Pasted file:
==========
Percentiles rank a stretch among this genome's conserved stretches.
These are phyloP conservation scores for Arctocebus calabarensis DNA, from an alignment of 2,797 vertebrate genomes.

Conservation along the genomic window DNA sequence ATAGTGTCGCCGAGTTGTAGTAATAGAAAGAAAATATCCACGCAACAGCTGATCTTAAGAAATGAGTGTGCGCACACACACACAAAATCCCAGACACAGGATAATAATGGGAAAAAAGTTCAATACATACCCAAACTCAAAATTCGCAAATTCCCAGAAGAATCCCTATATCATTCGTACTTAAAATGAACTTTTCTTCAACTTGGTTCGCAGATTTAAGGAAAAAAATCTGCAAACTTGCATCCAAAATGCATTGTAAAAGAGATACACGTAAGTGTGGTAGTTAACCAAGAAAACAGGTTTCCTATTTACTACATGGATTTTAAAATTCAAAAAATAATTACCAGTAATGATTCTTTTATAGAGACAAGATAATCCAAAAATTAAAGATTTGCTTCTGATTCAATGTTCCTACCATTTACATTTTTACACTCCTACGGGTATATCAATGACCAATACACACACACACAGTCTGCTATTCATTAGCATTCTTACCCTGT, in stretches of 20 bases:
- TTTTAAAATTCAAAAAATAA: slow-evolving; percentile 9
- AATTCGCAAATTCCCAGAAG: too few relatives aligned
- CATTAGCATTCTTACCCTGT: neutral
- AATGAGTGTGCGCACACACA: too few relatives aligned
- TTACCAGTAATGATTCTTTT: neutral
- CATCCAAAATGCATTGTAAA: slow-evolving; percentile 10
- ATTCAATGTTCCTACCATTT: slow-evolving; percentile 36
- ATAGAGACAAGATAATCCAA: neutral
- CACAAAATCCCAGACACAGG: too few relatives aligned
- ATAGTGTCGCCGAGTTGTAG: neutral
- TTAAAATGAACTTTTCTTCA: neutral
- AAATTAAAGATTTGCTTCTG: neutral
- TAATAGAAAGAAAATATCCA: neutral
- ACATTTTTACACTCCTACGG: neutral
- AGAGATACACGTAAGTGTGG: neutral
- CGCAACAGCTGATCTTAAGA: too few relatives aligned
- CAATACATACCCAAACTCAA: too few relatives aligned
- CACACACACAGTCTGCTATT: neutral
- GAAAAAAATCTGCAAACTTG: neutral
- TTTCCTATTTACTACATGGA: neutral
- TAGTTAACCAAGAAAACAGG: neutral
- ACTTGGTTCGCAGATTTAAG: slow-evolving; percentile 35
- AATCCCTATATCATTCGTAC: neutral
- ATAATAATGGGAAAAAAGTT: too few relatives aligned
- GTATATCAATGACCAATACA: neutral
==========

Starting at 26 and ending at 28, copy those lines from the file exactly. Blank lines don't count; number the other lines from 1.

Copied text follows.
- AATCCCTATATCATTCGTAC: neutral
- ATAATAATGGGAAAAAAGTT: too few relatives aligned
- GTATATCAATGACCAATACA: neutral